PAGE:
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Error handling in JavaScript

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Use try/catch/finally to handle runtime errors in JavaScript. These runtime errors are called exceptions. An exception can occur for a variety of reasons. For example, referencing a variable or a method that is not defined can cause an exception.



The JavaScript statements that can possibly cause exceptions should be wrapped inside a try block. When a specific line in the try block causes an exception, the control is immediately transferred to the catch block skipping the rest of the code in the try block.

JavaScript try catch example :
try
{
    // Referencing a function that does not exist cause an exception
    document.write(sayHello());
    // Since the above line causes an exception, the following line will not be executed
    document.write("This line will not be executed");
}
// When an exception occurs, the control is transferred to the catch block
catch (e)
{
    document.write("Description = " + e.description + "<br/>");
    document.write("Message = " + e.message + "<br/>");
    document.write("Stack = " + e.stack + "<br/><br/>");
}

document.write("This line will be executed");

Output :
JavaScript try catch example

Please note : A try block should be followed by a catch block or finally block or both.

finally block is guaranteed to execute irrespective of whether there is an exception or not. It is generally used to clean and free resources that the script was holding onto during the program execution. For example, if your script in the try block has opened a file for processing, and if there is an exception, the finally block can be used to close the file.

JavaScript try catch finally example :
try
{
    // Referencing a function that does not exist cause an exception
    document.write(sayHello());
    // Since the above line causes an exception, the following line will not be executed
    document.write("This line will not be executed");
}
// When an exception occurs, the control is transferred to the catch block
catch (e)
{
    document.write("Description = " + e.description + "<br/>");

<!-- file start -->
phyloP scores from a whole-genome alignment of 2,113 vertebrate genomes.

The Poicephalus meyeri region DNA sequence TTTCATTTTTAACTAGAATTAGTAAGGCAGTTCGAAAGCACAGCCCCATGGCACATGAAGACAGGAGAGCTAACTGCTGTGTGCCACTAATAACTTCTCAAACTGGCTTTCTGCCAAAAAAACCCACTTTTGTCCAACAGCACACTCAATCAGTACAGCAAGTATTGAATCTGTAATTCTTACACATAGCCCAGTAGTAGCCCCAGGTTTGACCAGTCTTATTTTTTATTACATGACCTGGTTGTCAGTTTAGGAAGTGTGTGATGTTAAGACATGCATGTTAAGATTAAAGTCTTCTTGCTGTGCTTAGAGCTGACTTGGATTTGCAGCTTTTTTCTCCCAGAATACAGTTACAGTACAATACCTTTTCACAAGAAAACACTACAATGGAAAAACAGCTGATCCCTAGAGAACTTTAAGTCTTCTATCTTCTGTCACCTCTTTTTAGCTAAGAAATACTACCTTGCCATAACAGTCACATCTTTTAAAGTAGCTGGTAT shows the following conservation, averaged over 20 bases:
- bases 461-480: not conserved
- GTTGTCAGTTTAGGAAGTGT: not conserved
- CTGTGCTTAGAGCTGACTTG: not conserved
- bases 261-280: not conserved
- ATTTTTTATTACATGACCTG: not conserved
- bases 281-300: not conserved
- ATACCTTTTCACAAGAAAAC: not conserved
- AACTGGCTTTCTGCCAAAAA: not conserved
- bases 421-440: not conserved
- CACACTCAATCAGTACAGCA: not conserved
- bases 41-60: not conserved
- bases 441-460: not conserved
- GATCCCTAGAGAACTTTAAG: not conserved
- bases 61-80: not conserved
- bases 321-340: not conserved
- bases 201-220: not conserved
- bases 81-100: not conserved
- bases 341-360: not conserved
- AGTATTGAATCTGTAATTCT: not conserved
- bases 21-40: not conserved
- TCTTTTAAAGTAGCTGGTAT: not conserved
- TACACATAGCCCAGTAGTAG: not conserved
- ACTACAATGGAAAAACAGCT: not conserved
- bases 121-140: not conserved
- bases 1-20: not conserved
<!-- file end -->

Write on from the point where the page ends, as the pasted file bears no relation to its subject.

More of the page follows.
document.write("Message = " + e.message + "<br/>");
    document.write("Stack = " + e.stack + "<br/><br/>");
}
finally
{
    document.write("This line is guaranteed to execute");
}

Output : 
JavaScript try catch finally example

Syntax errors and exceptions in JavaScript
try/catch/finally block can catch exceptions but not syntax errors.

Example : In the example, below we have a syntax error - missing the closing parentheses. The associated catch block will not catch the syntax errors.
try
{
    alert("Hello";
}
catch (e)
{
    document.write("JavaScript syntax errors cannot be caught in the catch block");
}

JavaScript throw statement : Use the throw statement to raise a customized exceptions. 

JavaScript throw exception example :

function divide()
{
    var numerator = Number(prompt("Enter numerator"));
    var denominator = Number(prompt("Enter denominator"));

    try
    {
        if (denominator == 0)
        {
            throw {
                error: "Divide by zero error",
                message: "Denominator cannot be zero"
            };
        }
        else
        {
            alert("Result = " + (numerator / denominator));
        }
    }
    catch (e)
    {
        document.write(e.error + "<br/>");
        document.write(e.message + "<br/>");
    }
}

divide();

JavaScript tutorial

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